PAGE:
Okay, maybe not that secret, but these BWR Survival Camps will sell out. BWR has announced that they will be having two BWR Survival Camps this year with two totally different vibes: one in Kansas and one in Utah. This year they will bbe offering more intimate camps of 25 riders each in 2021 and have added a deposit option for payment.
We received an email on these camps and word on the street is these camps have not been publicly announced yet. The public announcement will be quite soon. We hope you can make it!
BWR Survival Camp: Kansas
First up is August 5-8, 2021, in Kansas. This one is most similar to the BWR Survival Camps in San Diego that we’ve held the last few years except we’ll have four riding days instead of three. The purpose of this camp is to preview this never-before-done course over four manageable rides and also enjoy a fitness boost. Since it is also a few months before the October 31st event, you’ll have a chance to address your fitness still between this camp and event day. Learn more.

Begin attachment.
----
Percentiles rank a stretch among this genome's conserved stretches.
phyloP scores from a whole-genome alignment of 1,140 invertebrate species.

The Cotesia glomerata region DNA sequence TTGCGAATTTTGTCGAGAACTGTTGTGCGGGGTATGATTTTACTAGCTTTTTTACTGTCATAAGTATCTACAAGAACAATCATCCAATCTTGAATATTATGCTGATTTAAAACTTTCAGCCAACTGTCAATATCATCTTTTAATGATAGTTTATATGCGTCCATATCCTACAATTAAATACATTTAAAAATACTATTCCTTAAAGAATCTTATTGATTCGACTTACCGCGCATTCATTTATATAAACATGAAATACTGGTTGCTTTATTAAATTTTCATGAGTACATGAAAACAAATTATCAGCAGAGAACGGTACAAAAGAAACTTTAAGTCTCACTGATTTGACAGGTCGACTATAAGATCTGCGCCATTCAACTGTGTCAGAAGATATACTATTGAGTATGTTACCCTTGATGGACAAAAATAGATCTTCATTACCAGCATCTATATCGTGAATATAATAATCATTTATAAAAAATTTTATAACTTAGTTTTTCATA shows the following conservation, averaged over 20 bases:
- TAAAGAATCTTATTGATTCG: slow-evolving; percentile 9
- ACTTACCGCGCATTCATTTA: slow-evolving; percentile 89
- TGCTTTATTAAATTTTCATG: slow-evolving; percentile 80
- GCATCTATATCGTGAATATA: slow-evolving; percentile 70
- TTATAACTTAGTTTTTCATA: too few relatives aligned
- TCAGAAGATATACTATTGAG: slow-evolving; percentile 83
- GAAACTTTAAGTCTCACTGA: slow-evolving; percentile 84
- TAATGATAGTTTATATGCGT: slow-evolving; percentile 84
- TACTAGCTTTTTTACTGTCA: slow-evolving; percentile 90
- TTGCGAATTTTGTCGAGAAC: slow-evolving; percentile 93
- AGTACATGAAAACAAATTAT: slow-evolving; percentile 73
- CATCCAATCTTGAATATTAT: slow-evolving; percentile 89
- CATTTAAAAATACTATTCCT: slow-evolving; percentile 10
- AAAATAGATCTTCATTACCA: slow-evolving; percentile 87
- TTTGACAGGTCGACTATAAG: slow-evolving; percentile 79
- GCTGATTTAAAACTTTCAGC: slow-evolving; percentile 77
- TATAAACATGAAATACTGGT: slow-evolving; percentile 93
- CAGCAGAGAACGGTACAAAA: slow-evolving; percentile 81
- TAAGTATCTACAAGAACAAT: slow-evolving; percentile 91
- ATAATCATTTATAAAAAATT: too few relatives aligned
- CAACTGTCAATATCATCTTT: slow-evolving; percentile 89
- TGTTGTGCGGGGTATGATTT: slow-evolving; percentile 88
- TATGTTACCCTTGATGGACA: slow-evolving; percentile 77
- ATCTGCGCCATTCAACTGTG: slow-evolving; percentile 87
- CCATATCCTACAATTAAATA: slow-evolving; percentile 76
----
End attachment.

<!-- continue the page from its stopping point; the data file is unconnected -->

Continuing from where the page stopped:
BWR Survival Camp: Utah
The second Survival Camp is September 21-25, 2021 in Utah. This camp is unique in that it is designed to mimic the professional style pre-ride and course recon that is now standard practice heading into heavyweight events like Paris- Roubaix, Strade Bianchi, and the Tour of Flanders. This 5 day camp begins weeks in advance with a complementary Source Endurance written BWR training plan. When you arrive in Cedar City you will begin four days of comprehensive course reconnaissance as you complete your event taper. The crescendo will be you toeing the line at the Belgian Waffle Ride on the 5th day with intimate knowledge of what to expect after spending four days studying and strategizing. Learn more.
What sort of athlete is best suited for these camps?
Consistently active and serious athletes will benefit greatly from this camp. These athletes push themselves in training and consistently accomplish 3-6 training sessions per week. 2-4 rides at an endurance pace for 2-3 days in a row are no problem and even some long training sessions of up to 6 hours are common. These athletes should feel comfortable riding in groups and should be able to handle loose descents and moderate single-track with rocks and roots with ease.